By Dana Grubb
In a perfect world, the Allentown State Hospital buildings would be preserved and re-purposed to create jobs and grow our economy, but we have to face the facts.
Taxpayers are paying millions of dollars every year to keep the buildings from falling down, and no private investors want to buy them. The only answer is the one the state came up with – demolition.
What would you like to accomplish in 2019 that you didn’t in 2018?
National support animals received a big boost from Sully, the loyal service dog for George H.W. Bush. The photo showing Sully resting by the president’s casket during the viewing at the Capitol Rotunda was an unforgettable image.
Sully is back at America’s VetDogs‘ headquarters in Smithtown, New York, the place where his journey started. The Labrador retriever went through boot camp at the facility before completing his basic obedience training through VetDogs’ prison puppy program.
Many of our readers have been following the Guest Views written by former editorial assistant and freelance writer/photographer Mark Reccek, documenting his battle with cancer.
Although a very private person, Mark felt it was important to share his journey with the readers and the many friends he had acquired through his work at The Press.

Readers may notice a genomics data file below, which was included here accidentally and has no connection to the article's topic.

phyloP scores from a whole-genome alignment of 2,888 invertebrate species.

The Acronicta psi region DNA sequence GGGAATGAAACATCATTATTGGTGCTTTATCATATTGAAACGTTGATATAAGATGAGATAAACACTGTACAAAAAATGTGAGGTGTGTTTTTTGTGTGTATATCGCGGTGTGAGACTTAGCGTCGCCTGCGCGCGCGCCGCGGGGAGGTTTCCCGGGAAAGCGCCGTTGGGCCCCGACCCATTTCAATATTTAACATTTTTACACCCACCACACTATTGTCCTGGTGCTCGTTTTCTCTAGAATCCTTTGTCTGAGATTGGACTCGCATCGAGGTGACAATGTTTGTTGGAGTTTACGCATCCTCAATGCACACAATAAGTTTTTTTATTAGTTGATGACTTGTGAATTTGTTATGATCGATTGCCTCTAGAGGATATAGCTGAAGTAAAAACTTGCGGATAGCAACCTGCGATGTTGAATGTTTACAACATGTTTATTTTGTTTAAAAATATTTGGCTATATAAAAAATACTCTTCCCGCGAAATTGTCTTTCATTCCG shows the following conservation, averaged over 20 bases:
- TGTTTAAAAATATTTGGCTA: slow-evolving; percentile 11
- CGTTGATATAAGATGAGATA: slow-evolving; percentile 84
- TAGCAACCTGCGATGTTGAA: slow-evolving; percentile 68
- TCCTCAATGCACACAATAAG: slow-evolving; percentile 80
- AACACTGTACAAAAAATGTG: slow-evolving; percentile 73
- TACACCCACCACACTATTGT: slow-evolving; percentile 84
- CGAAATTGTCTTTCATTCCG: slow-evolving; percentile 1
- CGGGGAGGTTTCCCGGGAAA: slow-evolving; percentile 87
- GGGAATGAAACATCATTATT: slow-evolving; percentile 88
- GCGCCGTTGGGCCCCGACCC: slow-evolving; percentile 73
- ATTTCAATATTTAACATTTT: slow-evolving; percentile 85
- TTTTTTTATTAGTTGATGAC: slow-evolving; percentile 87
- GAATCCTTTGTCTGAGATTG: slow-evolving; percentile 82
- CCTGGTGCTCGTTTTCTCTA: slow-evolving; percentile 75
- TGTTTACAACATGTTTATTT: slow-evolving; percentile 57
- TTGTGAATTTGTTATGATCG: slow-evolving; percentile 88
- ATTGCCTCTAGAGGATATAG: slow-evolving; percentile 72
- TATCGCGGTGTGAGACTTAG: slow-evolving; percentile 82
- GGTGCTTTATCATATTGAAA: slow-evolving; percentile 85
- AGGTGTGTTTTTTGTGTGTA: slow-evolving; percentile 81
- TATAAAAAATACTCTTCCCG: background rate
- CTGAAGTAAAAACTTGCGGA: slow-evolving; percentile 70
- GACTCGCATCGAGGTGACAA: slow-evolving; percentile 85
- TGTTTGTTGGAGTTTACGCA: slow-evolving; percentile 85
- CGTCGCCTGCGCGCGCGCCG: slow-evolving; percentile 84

On Dec. 17 , Mark lost the fight.
Mark was well-educated with multiple degrees, one being a law degree. He was studying to take the bar exam to become a lawyer to represent those who could not represent themselves.
“Hello, is this Mark Reccek?”
“Yes, I am he,” I responded to the caller.
“Hi, Mark. I’m just calling to let you know Dr. K would like you to begin chemo next Tuesday,” the office assistant said.
And so, the next stage and chapter of beating cancer has begun.
Pensive, unsure and frightened are some of the words I would use to explain my first chemotherapy treatment.
Although the radiation doctor said the side effects would ramp up as treatments progressed, I raised my head and shoulders and pushed forward to the finish line.
My final radiation treatment was Aug. 15 at Lehigh Valley Hospital-Muhlenberg. After six weeks of receiving treatments, Monday through Friday, I can officially say I am finished with this stage of cancer treatment.
My final day consisted of a tradition shared by all who complete their course of cancer treatment: I rang a bell signifying the end of radiation.
“I got it close, but I couldn’t get it over the goal line.”
That’s the way state Rep. Jerry Knowles, R-Schuylkill-Carbon, described his effort to shepherd a bill through the General Assembly to reduce the size of the House of Representatives from 203 to 151 members.
“We were one procedural vote away from getting this on the ballot, the closest we have ever come,” he said.
When Mark Reccek was diagnosed with a rare form of cancer, he began his treatment in the oncology department at Lehigh Valley Hospital-Muhlenberg, Bethlehem. The Marine was a fighter and wrote regularly for The Press newspapers.
While he was undergoing treatment, he was being cared for by his sister, Donna Kukor, of Bath. During his stints in the hospital, Reccek continued to write columns on the experiences he had during his treatment.